Lidar technology developer AEye will scale its operations globally through manufacturing partnerships after raising a $40 million Series B. The round was led by Taiwania Capital, the investment firm created and backed by Taiwan’s National Development Council, and includes returning investors Kleiner Perkins, Intel Capital, Airbus Ventures and Tychee Partners.
This brings the California-based startup’s total funding so far to about $61 million. In the announcement, founder and CEO Luis Dussan said Taiwania’s investment is a strategic one and will give AEye more access to manufacturing, logistics and tech resources in Asia. AEye also plans to launch a new product at CES in January.
In a press statement, Taiwania Capital’s managing partner Huang Lee said “We see AEye as the foremost innovator in this space, whose systems deliver highly precise, actionable information at speeds and distances never seen in commercially available lidar sensors. We look forward to working closely with AEye’s team to explore and pursue growth opportunities in this burgeoning space.”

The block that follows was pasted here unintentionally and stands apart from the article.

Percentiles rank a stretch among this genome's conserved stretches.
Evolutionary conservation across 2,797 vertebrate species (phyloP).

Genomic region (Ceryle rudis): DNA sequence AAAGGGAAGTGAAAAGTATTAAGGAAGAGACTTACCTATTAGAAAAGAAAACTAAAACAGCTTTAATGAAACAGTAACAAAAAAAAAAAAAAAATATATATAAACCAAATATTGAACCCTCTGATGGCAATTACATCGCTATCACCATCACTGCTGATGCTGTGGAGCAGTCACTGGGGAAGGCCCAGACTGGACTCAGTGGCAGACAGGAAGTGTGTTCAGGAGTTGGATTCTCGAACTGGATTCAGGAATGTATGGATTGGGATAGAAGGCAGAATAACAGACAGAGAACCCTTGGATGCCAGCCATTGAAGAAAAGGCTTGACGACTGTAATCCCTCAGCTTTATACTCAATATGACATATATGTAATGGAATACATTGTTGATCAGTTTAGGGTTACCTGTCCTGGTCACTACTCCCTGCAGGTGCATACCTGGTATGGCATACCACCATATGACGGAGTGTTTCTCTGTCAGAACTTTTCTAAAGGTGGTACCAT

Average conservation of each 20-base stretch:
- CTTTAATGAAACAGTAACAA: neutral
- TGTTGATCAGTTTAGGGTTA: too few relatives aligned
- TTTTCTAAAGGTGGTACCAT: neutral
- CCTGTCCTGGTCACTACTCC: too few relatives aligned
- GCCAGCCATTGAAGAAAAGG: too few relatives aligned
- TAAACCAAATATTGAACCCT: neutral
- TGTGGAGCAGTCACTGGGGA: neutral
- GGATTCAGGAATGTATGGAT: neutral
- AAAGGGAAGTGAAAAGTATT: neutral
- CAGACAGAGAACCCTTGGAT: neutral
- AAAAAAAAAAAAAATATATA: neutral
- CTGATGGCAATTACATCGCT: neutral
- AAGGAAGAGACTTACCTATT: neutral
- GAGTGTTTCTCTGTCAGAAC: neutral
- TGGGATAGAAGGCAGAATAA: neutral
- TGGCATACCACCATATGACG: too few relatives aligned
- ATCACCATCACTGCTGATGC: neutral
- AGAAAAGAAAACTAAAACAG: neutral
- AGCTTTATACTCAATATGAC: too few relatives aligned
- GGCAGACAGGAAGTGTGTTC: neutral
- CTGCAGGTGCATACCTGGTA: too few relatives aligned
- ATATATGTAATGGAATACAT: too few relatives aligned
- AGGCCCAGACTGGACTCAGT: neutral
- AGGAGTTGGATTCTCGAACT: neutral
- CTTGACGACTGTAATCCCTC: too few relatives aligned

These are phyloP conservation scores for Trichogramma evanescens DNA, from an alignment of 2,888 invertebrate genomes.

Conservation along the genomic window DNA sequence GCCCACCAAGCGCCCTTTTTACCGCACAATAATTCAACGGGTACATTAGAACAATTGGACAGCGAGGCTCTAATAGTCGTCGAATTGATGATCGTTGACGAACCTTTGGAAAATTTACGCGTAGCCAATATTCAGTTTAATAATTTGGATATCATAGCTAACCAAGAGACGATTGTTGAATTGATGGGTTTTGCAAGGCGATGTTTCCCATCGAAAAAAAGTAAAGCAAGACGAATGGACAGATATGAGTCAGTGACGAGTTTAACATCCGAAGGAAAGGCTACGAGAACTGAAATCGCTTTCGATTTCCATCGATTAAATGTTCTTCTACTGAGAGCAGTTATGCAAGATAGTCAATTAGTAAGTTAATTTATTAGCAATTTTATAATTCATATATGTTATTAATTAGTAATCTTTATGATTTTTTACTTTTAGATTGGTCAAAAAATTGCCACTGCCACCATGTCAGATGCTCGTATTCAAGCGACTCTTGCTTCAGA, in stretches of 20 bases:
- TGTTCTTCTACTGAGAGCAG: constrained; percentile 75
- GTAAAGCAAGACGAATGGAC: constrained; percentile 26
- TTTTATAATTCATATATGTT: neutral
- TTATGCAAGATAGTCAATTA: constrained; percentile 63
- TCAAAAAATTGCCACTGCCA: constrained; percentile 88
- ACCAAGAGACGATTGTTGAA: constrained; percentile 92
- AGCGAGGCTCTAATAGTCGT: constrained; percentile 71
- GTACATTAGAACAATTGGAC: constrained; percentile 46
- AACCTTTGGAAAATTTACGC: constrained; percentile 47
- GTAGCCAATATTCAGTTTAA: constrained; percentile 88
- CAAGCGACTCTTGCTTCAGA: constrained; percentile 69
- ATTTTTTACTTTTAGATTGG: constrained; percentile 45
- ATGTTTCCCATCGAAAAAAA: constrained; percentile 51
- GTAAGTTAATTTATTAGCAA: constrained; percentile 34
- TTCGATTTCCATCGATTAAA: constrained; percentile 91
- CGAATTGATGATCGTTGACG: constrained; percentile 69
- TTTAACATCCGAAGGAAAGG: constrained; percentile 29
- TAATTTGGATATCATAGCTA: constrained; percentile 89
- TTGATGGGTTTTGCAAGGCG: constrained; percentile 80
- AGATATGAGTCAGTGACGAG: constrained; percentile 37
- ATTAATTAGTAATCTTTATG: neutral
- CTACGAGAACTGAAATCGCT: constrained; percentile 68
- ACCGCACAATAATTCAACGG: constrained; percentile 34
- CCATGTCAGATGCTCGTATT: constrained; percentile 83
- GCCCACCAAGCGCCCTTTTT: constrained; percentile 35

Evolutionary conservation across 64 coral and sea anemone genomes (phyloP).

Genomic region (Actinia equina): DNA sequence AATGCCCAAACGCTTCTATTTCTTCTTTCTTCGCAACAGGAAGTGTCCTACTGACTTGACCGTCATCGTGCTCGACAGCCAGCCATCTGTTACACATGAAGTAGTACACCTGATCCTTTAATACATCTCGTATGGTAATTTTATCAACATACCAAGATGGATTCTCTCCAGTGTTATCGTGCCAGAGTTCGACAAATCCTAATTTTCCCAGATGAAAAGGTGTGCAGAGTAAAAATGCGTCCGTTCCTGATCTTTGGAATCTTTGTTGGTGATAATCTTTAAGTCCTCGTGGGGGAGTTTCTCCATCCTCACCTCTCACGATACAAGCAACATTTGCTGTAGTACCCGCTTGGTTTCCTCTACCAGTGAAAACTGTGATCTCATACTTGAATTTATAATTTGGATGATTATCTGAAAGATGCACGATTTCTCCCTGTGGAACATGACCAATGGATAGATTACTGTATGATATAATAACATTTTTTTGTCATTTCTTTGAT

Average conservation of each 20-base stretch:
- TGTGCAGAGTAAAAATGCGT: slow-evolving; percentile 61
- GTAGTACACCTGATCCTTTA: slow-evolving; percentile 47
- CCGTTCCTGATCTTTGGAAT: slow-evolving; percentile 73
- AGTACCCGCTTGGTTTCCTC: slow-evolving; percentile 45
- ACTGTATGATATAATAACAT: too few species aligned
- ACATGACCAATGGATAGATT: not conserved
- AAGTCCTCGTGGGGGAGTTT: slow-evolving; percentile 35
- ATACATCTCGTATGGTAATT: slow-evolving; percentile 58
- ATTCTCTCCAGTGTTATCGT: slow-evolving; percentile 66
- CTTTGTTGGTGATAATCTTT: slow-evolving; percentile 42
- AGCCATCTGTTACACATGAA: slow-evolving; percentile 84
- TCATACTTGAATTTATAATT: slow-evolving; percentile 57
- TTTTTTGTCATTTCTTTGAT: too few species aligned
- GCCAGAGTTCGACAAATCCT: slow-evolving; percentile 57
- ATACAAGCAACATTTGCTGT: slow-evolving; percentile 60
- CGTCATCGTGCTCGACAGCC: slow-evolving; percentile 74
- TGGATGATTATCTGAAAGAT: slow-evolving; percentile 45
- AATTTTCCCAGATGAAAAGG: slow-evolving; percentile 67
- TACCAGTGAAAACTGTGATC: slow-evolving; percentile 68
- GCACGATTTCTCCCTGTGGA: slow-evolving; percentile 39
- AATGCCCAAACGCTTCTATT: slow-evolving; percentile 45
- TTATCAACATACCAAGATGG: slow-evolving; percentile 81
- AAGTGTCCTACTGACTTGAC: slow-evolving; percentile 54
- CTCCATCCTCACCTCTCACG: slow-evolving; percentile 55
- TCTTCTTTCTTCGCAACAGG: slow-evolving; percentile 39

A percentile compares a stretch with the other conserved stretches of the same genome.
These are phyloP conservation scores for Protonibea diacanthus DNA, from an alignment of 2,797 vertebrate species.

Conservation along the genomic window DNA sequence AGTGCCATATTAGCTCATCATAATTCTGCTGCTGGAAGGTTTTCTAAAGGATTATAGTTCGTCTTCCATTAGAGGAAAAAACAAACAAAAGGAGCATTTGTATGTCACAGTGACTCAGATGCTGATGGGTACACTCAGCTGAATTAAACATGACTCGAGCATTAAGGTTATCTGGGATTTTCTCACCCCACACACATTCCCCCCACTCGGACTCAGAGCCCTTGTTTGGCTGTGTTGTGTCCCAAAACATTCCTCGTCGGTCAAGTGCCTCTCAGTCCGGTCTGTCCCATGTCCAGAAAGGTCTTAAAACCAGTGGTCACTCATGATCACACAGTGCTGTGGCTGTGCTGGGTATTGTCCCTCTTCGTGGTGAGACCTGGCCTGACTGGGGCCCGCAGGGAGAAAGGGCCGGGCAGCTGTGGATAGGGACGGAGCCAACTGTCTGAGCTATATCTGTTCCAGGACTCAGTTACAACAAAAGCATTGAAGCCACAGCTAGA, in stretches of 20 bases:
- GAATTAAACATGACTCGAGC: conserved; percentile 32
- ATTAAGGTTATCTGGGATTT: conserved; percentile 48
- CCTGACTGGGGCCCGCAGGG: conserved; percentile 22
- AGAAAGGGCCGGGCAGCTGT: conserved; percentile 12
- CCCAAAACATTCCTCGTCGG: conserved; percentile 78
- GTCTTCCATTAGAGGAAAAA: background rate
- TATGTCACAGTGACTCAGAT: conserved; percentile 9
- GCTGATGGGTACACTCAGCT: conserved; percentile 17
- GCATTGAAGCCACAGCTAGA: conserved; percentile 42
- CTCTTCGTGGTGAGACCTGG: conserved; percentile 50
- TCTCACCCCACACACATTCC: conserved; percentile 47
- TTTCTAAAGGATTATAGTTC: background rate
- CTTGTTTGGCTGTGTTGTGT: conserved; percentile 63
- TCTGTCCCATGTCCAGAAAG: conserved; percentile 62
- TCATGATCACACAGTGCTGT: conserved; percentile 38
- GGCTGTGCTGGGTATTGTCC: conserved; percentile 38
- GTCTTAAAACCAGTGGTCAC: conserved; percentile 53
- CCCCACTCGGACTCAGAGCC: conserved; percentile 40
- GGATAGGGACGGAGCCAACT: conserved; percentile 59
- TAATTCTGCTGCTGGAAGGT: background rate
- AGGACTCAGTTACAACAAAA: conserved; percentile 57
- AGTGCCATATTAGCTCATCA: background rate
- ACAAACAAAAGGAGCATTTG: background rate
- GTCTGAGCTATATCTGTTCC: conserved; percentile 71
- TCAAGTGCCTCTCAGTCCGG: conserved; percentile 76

Along with its funding, AEye also claimed it has set a new record for the distance from which a lidar system is able to detect and track a moving object. (Lidar stands for “light detection and ranging” and is used to create “point clouds,” or three-dimensional maps made of coordinates from laser pulses. Lidar has many applications, but a lot of attention is being paid to how it is used by autonomous vehicles and drones).
In tests monitored and validated by VSI Labs, a research company that focuses on autonomous-vehicle technology, AEye said that its iDAR sensor, which was launched earlier this year and combines a solid-state lidar and high-resolution camera in one device, was able to detect and track a moving truck from one kilometer away. AEye claims that this is four to five times the distance other current lidar systems can detect and is possible because iDAR is better able to mimic the way human brains process visual information. In a press statement, AEye chief of staff Blair LaCorte said the company believes iDAR can potentially track moving objects, including trucks and drones, from five kilometers to 10 kilometers away.